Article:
Scope and Content of Collection
Title: Sha fei papers
Collection Number: 2013C3
Creator: Sha fei
1 manuscript box
(0.4 linear feet)
Hoover Institution Archives
Stanford, California 94305-6010
Abstract: Photographs and pictorial publications, relating to Chinese Communist military activities in north China during the Sino-Japanese
War, and holograph biographical sketch of Sha fei and biographical data about him.
Physical Location: Hoover Institution Archives
Collection is open for research.
The Hoover Institution Archives only allows access to
copies of audiovisual items. To listen to sound recordings or to view videos or films during your visit, please contact the Archives
at least two working days before your arrival. We will then advise you of the accessibility of the material you wish to see
or hear. Please note that not all audiovisual material is immediately accessible.
For copyright status, please contact the Hoover Institution Archives.
[Identification of item], Sha fei papers, [Box number], Hoover Institution Archives.
Acquired by the Hoover Institution Archives in 2012.
Materials may have been added to the collection since this finding aid was prepared. To determine if this has occurred, find
the collection in Stanford University's online catalog at
. Materials have been added to the collection if the number of boxes listed in the online catalog is larger than the number
of boxes listed in this finding aid.
Sha Fei (1912-50) was a Chinese journalist and photographer. Born in Guangzhou, Guangdong Province, Sha joined the Nationalist
Revolutionary Army under Chiang Kai-shek in 1925, working as a military radio operator in Southwest China. He then left the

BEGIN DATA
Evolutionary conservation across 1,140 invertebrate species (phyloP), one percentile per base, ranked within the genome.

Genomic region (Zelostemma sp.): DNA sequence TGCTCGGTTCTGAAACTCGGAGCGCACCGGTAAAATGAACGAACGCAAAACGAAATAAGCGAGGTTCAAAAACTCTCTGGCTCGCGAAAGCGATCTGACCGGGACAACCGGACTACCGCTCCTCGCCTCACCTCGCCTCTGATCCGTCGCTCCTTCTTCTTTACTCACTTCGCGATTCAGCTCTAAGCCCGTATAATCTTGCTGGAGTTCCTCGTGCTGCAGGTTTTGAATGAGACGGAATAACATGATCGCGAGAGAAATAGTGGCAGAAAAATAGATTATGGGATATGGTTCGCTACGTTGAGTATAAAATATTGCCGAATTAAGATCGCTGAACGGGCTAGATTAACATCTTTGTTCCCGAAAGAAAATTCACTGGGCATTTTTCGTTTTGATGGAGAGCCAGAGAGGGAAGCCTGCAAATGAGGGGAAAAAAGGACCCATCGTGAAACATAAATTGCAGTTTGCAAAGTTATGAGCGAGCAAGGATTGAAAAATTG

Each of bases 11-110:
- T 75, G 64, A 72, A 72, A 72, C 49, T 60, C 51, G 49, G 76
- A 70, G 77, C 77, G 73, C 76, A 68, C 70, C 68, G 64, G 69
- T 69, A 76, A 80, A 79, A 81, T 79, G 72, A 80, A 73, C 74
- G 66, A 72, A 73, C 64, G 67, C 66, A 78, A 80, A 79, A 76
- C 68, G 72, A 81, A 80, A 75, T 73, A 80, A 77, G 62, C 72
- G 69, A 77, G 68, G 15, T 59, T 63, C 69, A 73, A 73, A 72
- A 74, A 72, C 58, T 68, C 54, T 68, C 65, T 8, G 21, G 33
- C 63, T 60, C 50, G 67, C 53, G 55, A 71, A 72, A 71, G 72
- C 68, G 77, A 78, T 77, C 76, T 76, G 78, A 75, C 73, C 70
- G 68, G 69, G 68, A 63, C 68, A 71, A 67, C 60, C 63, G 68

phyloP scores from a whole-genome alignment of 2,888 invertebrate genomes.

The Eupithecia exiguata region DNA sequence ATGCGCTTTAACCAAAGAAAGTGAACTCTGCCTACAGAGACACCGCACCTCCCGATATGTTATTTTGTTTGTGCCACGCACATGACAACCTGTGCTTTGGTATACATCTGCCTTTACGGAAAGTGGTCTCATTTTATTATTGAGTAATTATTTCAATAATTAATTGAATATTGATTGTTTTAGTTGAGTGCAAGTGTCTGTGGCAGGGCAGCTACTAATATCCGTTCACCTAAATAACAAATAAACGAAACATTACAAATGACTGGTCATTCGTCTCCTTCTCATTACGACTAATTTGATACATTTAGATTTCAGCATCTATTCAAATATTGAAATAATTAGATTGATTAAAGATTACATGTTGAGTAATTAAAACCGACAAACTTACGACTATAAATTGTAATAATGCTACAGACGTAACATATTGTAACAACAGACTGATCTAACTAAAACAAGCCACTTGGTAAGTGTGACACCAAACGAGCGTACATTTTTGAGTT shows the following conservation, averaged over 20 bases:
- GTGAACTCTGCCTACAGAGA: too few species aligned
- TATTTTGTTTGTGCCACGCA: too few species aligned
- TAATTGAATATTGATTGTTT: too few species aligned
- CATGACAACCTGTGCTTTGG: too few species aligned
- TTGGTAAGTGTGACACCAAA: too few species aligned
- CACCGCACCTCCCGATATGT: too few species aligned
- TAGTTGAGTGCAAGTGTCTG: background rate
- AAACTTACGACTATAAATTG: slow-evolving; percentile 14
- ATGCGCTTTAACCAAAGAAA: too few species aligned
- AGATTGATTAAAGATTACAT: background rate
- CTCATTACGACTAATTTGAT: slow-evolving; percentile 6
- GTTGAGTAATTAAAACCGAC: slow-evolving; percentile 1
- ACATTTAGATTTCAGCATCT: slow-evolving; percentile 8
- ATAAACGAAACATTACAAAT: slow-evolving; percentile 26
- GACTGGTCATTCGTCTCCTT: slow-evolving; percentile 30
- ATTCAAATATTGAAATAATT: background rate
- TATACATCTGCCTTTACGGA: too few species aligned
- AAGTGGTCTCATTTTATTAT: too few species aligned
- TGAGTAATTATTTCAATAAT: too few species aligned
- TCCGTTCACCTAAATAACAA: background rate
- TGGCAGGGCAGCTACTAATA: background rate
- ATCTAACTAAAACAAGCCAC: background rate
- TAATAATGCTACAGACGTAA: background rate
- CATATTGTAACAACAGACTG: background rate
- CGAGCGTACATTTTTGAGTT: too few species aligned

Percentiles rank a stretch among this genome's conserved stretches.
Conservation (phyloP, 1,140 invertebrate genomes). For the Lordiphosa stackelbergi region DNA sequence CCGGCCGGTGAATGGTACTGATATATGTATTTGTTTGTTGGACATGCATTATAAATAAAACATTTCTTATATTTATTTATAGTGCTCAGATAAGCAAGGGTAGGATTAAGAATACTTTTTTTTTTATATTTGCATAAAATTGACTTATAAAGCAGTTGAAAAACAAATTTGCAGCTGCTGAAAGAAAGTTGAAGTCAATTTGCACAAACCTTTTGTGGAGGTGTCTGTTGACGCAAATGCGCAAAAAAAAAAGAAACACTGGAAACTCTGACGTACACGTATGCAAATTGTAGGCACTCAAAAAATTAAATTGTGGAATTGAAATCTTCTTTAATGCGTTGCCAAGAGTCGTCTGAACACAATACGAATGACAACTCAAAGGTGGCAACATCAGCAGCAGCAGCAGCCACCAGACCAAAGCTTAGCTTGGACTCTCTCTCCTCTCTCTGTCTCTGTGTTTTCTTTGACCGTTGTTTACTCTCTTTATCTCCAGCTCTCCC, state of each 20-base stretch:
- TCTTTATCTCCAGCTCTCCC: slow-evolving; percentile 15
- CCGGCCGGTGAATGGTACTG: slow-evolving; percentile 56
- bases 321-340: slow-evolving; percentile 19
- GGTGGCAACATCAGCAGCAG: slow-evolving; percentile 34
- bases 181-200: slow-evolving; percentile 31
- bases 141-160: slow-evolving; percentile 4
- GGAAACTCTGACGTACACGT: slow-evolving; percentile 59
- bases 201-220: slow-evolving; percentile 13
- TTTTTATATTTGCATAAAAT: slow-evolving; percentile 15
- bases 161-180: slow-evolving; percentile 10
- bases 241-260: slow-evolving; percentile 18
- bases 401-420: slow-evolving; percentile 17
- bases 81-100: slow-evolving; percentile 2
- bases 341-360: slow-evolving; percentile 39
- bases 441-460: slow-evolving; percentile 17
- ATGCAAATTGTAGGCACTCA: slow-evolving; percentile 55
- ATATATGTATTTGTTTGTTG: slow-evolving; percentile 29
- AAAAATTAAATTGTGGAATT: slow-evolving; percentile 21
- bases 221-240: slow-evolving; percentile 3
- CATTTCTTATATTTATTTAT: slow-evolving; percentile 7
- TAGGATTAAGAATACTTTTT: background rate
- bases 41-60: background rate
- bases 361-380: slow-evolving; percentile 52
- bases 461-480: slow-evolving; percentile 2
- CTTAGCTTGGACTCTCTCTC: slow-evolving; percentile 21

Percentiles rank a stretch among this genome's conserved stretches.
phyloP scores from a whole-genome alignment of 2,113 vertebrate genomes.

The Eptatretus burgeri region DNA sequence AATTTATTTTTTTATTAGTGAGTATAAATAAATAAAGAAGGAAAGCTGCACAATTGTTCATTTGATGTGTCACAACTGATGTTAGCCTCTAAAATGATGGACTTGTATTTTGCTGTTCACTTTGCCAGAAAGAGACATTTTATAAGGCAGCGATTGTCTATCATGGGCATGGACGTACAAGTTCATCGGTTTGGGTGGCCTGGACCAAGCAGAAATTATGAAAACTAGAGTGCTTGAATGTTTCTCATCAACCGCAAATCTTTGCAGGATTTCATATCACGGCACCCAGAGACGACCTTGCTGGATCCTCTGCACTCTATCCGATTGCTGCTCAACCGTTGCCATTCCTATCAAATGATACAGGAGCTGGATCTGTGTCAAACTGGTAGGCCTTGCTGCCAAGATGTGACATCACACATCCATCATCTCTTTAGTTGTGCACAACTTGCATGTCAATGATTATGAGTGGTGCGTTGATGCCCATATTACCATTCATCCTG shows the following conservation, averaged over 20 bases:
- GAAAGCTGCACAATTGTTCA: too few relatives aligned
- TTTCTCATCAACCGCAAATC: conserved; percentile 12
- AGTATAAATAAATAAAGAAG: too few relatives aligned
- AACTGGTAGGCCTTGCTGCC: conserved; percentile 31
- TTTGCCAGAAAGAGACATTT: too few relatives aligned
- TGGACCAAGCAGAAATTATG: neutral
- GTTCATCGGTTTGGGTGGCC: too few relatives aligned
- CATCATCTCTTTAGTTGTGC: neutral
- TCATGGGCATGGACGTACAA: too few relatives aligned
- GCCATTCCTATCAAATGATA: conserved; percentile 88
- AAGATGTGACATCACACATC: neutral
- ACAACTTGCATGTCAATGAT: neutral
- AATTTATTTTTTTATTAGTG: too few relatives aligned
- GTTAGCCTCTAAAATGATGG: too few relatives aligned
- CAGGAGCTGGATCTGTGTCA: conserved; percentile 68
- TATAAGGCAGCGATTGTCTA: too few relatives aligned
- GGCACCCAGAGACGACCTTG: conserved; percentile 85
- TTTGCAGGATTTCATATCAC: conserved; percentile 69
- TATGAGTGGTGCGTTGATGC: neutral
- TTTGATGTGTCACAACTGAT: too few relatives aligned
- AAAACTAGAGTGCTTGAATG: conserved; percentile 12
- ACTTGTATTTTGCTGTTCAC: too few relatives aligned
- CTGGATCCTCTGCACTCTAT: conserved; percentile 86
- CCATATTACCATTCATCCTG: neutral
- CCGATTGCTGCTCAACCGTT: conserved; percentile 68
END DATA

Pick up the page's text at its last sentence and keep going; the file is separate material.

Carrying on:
Kuomintang Army to become a professional photographer in the 1930s. In October 1937, Sha Fei joined the Chinese Communist
Red Army and became a journalist, editor, and photographer in the communist-governed Shanxi-Chahar-Hebei Border Region in
North China. During the Sino-Japanese War (1937-45), Sha Fei became the chief editor of a communist-run pictorial magazine
in the region, taking hundreds of photographs of Chinese communist activities in wartime North China. After the war, while
continuing his photographic and editorial career in North China, Sha Fei became increasingly mentally unstable. In March 1950,
he shot his Japanese doctor to death and was convicted of murder. He was executed later that year, at the age of thirty-eight.
In the 1980s, Sha Fei was pardoned by the Chinese Communist Party.
Scope and Content of Collection
Sha Fei's personal papers include early communist publications from the Shanxi-Chahar-Hebei Border Region, rarely seen photos
taken by Sha Fei during and after the Sino-Japanese war, an unpublished manuscript about Sha Fei's life by his wife, and communist
documents relating to Sha Fei's career and activities. These historic materials provide us with a rare glimpse into the early,
and relatively unknown, Chinese communist activities in North China, depicting how the Chinese Communists survived and operated
in a border region other than the famous one dominated by Mao Zedong: the Shaanxi-Gansu-Ningxia Border Region in Northwest
The following terms have been used to index the description of this collection in the library's online public access catalog.
Sino-Japanese War, 1937-1945 -- Pictorial works.
China -- History -- 1937-1945.
Journalism -- China.